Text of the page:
A story of sex and scandal, but also of the fragility of life, the unyielding passion of the human heart, and the oppressive weight of the past. From the first to the last, the ghosts of the Byrons call out to us through Brand's evocative prose. Magnificent
Revelatory and readable, Brand opens up the story of Byron's inheritance, a legacy that will be the making and unmaking of him. A fascinating, gripping work
Brand, a young historian specialising in eighteenth-century romance, traces the many ways that historical events cut across their lives, complete with observations from family acquaintances Horace Walpole and Samuel Johnson. However, her history is as much caught up with the "fiddle-faddle" of the bon ton, and is all the more enjoyable for it . . . a ravishing family saga'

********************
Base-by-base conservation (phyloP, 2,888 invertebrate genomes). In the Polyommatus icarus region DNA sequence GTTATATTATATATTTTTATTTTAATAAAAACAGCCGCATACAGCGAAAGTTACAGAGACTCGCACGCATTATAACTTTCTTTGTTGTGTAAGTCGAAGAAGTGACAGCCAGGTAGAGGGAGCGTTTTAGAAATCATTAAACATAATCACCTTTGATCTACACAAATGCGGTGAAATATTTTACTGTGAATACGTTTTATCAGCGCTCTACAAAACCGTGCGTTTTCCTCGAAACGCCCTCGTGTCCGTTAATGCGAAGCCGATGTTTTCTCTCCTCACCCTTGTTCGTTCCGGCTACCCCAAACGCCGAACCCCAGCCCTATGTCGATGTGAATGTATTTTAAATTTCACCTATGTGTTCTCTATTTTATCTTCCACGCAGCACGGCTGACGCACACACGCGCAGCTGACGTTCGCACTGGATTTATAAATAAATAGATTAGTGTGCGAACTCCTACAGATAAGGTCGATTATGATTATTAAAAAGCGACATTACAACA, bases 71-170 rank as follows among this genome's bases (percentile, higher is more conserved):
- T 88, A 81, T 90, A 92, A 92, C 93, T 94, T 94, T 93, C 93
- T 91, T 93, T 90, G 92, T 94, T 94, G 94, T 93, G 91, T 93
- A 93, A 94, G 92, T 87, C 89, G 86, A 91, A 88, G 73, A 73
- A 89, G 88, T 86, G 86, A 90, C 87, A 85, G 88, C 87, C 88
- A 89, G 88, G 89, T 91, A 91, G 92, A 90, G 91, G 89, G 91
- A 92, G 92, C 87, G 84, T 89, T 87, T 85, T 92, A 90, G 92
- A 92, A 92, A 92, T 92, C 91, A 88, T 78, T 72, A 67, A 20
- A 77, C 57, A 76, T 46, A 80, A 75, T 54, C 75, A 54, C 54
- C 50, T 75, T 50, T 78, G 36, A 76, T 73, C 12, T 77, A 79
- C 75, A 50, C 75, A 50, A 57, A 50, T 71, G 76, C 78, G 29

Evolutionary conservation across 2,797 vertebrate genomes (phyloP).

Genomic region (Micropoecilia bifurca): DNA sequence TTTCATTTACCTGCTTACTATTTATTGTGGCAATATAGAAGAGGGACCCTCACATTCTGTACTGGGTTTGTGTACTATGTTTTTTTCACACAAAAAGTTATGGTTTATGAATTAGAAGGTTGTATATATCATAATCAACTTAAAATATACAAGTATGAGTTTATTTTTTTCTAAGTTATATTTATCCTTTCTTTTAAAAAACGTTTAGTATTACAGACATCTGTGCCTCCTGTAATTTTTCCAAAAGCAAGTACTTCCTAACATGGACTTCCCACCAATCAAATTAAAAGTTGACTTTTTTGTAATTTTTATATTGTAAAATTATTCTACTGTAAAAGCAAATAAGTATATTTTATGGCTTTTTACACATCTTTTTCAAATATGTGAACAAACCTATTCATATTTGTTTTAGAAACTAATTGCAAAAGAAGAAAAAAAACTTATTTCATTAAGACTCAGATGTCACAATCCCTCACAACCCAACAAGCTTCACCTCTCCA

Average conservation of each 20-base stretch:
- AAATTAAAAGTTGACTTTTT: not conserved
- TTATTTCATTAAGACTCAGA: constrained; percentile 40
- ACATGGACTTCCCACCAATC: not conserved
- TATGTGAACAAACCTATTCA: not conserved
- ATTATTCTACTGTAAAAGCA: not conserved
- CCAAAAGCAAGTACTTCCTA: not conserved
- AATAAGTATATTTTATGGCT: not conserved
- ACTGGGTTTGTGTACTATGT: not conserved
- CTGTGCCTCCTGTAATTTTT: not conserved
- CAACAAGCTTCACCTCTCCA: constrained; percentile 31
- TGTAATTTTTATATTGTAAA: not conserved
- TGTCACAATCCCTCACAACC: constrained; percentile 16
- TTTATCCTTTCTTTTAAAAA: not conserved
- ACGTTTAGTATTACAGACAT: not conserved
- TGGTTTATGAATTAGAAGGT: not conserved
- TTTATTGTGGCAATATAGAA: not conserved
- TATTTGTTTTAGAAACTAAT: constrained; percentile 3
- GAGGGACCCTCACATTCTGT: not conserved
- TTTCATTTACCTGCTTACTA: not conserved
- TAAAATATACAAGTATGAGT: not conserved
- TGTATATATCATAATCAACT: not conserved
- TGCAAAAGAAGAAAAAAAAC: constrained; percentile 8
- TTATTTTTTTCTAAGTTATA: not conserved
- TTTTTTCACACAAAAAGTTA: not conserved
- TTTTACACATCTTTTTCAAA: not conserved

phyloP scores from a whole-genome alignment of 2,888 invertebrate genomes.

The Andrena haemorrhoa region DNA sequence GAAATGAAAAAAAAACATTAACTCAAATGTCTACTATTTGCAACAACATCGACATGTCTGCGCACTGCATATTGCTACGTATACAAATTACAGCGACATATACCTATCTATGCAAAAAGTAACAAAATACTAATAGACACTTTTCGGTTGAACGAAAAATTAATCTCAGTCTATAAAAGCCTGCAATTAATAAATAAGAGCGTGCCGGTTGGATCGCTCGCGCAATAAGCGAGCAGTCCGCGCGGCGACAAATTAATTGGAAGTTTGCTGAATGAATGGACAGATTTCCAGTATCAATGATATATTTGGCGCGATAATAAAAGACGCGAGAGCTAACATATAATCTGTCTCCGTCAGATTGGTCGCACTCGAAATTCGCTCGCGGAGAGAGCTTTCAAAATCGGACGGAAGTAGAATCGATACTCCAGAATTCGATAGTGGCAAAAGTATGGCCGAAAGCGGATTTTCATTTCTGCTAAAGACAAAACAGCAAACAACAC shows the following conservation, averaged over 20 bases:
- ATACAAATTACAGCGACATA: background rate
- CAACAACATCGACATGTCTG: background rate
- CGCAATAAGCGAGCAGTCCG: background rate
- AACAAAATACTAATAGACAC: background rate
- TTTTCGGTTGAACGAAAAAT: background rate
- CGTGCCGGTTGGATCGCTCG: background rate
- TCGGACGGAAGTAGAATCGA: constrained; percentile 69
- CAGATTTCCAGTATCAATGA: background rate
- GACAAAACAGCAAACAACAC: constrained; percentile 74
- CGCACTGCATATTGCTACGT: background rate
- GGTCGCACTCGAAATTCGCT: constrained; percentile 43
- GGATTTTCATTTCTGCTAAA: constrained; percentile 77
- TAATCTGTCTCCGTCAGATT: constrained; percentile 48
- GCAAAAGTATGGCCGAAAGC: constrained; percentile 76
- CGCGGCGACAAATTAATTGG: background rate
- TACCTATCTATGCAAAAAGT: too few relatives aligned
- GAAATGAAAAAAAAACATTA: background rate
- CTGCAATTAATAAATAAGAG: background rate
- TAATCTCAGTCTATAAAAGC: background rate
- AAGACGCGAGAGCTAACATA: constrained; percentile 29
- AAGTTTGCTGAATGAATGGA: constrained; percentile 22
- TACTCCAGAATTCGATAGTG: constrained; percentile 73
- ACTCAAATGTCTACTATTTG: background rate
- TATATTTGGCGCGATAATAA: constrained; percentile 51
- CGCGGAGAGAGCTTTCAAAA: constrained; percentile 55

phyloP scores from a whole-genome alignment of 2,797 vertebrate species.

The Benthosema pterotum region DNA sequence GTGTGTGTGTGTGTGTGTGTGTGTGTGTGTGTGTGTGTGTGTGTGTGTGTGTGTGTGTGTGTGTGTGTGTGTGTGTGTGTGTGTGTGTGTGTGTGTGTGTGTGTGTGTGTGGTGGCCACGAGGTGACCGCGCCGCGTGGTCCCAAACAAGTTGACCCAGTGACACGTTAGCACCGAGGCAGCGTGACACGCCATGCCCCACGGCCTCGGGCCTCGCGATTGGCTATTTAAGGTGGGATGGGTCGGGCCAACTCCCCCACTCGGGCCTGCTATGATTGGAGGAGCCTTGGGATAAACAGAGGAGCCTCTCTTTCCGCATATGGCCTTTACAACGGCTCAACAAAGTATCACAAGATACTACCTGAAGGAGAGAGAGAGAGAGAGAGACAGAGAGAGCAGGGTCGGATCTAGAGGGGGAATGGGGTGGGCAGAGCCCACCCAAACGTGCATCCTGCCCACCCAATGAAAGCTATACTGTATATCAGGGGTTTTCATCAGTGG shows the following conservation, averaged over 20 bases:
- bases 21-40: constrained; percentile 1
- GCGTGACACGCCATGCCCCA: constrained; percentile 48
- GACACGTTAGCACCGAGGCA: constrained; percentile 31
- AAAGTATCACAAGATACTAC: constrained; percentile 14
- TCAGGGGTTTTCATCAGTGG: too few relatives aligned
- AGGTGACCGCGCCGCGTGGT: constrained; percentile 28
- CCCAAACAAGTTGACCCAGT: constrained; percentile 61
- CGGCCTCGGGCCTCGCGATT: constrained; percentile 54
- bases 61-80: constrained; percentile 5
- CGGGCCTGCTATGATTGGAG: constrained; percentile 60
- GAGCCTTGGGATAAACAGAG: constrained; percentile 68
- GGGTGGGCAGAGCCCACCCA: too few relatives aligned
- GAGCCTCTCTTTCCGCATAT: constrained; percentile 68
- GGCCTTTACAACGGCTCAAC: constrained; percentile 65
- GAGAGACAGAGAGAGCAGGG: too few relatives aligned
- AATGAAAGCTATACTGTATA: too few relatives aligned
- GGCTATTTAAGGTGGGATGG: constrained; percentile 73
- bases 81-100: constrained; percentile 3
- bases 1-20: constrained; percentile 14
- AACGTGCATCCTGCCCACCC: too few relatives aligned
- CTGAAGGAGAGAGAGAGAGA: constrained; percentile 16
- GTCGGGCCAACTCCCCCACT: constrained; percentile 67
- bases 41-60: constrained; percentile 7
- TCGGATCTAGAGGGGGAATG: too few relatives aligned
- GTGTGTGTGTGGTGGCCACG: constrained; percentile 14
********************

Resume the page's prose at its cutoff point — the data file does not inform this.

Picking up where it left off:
[Brand] has combed through [Byron's] forebears' correspondence to show that the blend of traits that we call Byronic - violent temper, rapacious sexuality, hunger for danger, gobsmacking solipsism - was an old vintage . . . scrupulously researched
The effect of [Brand's] narrative elasticity is to give the book a novelistic depth, which is added to by rich topographical descriptions and a packed historical backdrop. The Byrons, she concludes, were less cursed than the product of an age of upheaval
In this luscious slice of popular history, Emily Brand knits together all the naughtiest Byrons of the Georgian period into a glittering family tapestry . . . Brand is particularly good at describing the outrageous excess of aristocratic life . . . Brand has done an excellent job of placing the sexploits of the Byron family into the context of a broader social and political history . . . this feels like a fable of our times
Pacey, well observed and written with gusto
Compellingly plotted, and Emily Brand renders a deeply imagined world